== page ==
Starting the Church in Coldean
In February 1953 Fr Cyril Bess was appointed to the Parish of Moulsecombe to minister to the people of Coldean. A Sunday school was started in Coldean Infant and Junior School early in 1953. Fr Bess lived at 1 Coldean Lane, which was the first vicarage, and was used for church meetings.
Fr Bess started by holding services in the school on Sunday mornings and evenings and used a portable altar for his services. In the first year of Fr. Bess’ ministry at Coldean the Bishop of Lewes confirmed 19 candidates at a service in the school on a Sunday evening in October which was attended by about 300 people.
The church family grew rapidly in Coldean and it was decided that a permanent church building was needed rather than hiring the school for services.Charles Yates drawing of the barn shows it as it appeared in the 1940’s when it was still in use. By the 1950’s the flint barn had fallen into disuse and was derelict.
The Diocese of Chichester decided to buy land at Coldean farm from Brighton Corporation, as the derelict barn was thought suitable for conversion to a church. The Flint Barn has been dated c1800 and was shown in a field called New Barn field on a map surveyed and drawn in 1799 and 1800 by William Figg of Lewes for the Stanmer estate.
Converting the Barn
The foundation stone was laid on Saturday 2nd April 1955 by the Archdeacon of Lewes (the Venerable J. H. E. Morrell). By the 7th November 1955 an altar from St Michaels Church had arrived but needed enlarging.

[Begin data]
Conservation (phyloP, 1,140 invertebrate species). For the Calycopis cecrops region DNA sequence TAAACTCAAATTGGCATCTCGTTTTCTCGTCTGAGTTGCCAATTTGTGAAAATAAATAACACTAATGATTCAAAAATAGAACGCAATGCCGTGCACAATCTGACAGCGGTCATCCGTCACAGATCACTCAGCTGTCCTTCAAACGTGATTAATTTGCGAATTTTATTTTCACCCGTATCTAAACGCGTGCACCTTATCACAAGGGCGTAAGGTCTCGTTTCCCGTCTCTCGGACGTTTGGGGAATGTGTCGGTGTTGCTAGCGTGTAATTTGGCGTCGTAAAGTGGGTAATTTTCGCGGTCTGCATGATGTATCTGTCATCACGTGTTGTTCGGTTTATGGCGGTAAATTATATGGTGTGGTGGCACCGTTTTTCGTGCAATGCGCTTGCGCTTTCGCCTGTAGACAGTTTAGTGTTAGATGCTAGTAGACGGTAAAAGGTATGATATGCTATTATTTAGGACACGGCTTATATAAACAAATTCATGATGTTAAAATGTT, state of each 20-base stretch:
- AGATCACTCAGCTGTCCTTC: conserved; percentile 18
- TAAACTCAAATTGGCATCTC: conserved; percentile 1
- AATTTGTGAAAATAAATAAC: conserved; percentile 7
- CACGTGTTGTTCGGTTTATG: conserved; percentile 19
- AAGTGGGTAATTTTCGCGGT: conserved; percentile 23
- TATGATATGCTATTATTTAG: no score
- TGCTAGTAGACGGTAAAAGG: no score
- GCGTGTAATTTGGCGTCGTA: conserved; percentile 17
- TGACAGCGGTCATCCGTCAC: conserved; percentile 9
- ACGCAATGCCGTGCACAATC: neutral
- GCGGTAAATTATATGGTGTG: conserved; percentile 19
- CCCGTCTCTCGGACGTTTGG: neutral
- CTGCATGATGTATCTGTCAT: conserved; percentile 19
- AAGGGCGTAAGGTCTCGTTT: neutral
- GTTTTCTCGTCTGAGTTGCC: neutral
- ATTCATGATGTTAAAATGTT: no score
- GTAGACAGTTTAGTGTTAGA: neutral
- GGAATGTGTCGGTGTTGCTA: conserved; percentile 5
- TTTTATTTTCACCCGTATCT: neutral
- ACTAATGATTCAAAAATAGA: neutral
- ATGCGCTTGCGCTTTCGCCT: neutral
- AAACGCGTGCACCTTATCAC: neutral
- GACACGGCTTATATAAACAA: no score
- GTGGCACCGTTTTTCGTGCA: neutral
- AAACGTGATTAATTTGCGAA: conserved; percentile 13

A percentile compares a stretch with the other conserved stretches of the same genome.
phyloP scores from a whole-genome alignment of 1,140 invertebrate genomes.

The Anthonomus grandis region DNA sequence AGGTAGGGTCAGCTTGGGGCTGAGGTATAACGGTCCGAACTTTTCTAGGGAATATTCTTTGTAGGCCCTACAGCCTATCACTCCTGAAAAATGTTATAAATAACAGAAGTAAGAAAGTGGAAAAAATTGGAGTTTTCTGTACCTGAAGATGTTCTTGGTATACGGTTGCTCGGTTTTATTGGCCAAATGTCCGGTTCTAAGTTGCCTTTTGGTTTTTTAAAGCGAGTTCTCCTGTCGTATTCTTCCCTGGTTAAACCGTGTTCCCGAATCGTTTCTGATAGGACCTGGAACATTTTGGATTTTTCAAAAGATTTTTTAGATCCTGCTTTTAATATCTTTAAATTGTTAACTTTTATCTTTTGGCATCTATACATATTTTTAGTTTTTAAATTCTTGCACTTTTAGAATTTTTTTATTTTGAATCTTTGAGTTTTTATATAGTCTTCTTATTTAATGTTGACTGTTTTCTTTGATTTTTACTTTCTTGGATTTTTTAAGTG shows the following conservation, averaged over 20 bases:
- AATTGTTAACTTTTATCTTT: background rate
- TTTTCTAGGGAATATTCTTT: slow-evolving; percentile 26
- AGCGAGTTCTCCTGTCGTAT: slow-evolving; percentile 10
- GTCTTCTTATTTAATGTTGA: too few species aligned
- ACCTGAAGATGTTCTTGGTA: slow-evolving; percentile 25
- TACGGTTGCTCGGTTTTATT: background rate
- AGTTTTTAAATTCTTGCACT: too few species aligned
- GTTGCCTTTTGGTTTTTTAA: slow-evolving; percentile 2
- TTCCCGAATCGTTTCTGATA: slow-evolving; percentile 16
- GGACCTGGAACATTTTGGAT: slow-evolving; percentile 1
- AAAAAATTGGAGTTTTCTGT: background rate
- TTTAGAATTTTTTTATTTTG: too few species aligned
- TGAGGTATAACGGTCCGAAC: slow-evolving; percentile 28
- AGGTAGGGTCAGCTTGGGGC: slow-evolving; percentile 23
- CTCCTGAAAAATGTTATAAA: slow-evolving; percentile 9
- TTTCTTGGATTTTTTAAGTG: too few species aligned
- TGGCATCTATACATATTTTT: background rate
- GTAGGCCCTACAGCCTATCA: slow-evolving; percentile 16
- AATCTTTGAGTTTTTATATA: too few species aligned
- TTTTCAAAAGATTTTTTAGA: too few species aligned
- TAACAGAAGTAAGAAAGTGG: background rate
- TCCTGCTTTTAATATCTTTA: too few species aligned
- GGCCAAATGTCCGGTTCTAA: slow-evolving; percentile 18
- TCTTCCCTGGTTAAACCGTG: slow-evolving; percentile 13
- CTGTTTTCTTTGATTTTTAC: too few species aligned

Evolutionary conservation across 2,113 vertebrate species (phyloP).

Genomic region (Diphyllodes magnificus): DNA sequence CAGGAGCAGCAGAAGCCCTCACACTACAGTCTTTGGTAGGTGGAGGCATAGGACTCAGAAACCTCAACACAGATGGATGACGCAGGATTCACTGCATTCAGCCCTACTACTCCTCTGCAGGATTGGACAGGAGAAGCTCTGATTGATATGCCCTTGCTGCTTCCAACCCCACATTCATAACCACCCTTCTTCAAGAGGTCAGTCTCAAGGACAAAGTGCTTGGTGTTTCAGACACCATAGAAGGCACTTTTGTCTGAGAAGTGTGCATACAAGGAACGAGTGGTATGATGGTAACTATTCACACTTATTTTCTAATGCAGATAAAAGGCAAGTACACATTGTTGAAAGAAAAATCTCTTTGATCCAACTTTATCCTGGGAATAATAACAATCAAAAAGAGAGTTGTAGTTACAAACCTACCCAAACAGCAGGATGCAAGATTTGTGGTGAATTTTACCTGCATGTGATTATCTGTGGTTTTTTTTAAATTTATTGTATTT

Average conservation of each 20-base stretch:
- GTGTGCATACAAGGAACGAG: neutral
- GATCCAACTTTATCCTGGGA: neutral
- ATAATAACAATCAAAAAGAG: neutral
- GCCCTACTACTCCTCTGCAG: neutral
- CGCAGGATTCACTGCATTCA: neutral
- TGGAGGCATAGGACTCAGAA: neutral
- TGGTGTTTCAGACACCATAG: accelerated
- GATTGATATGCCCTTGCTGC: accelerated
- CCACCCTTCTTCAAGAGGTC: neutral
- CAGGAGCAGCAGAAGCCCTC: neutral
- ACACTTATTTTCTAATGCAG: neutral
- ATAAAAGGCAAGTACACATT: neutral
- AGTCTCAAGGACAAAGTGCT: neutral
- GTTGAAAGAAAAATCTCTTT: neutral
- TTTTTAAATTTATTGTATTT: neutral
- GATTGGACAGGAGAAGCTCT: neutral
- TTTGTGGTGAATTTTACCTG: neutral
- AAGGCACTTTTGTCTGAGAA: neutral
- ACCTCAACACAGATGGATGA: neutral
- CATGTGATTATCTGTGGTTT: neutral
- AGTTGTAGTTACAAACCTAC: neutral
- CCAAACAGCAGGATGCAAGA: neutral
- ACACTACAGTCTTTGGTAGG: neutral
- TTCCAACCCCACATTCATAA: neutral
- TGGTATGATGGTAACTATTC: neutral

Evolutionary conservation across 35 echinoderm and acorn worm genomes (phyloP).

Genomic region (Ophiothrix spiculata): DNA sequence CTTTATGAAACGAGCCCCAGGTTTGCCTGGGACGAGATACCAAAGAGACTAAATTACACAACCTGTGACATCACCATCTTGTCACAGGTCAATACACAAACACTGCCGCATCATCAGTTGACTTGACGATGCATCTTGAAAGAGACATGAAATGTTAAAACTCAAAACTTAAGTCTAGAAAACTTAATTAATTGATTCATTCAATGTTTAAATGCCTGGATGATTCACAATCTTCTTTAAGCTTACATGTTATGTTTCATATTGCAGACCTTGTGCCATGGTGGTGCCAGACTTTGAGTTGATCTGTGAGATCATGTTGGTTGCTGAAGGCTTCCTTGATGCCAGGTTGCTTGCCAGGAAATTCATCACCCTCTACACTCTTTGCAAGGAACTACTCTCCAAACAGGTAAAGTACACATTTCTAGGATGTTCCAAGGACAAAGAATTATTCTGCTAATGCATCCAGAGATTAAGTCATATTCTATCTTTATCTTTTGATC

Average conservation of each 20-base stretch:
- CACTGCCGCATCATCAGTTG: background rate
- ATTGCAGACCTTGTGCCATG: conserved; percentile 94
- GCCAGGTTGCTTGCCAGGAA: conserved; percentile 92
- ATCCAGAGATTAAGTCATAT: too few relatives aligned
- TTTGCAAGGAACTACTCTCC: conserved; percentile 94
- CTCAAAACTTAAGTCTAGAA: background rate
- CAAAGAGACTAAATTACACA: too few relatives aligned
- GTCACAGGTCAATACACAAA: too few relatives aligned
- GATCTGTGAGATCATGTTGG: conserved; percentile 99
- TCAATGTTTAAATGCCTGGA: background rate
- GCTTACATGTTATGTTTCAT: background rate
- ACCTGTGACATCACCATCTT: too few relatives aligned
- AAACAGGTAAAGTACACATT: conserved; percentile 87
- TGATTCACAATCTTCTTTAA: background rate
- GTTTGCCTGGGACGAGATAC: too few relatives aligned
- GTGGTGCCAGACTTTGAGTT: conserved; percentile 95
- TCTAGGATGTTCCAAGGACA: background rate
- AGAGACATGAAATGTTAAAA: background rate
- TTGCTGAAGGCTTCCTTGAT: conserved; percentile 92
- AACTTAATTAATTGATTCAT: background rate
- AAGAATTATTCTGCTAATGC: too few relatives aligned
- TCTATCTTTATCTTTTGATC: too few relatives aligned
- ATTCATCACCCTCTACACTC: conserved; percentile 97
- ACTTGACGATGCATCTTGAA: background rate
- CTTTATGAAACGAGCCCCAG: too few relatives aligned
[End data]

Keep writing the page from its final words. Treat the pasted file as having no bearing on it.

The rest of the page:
St. Mary Magdalen, Church at Coldean, was dedicated by the Bishop of Lewes (the Rt. Rev. Geoffrey H. Warde) on Tuesday the 20th December 1955.
The picture above of the church taken in the 1960’s shows the toilets and small kitchen built on the left to match the Lady Chapel which was on the other side of the church. Two small cloakrooms were built on the near end of the church.
The Lady Chapel above was added to the barn when it was converted into a church in 1955.
The Reredos at Coldean was installed in May 1957. It had been part of an elaborately carved high altar in St. Anne’s Church, Eastbourne. St Anne's Church, consecrated in 1882, commissioned a new high altar in 1896 and the work was undertaken by John Ninian Comper, a Scottish architect whose design reflected his enthusiasm for German fifteenth-century Gothic art.
In 1940 St. Anne’s Church was destroyed by bombs and the parish finally came to an end in 1955. Of the original altar only the middle panel survived and was placed as a Reredos in St Mary Magdalene's Church at Coldean.
Reredos in St Mary Magdalen Church
Coldean Church - part 2
The first St Mary Magdalen Church in Brighton was in Bread Street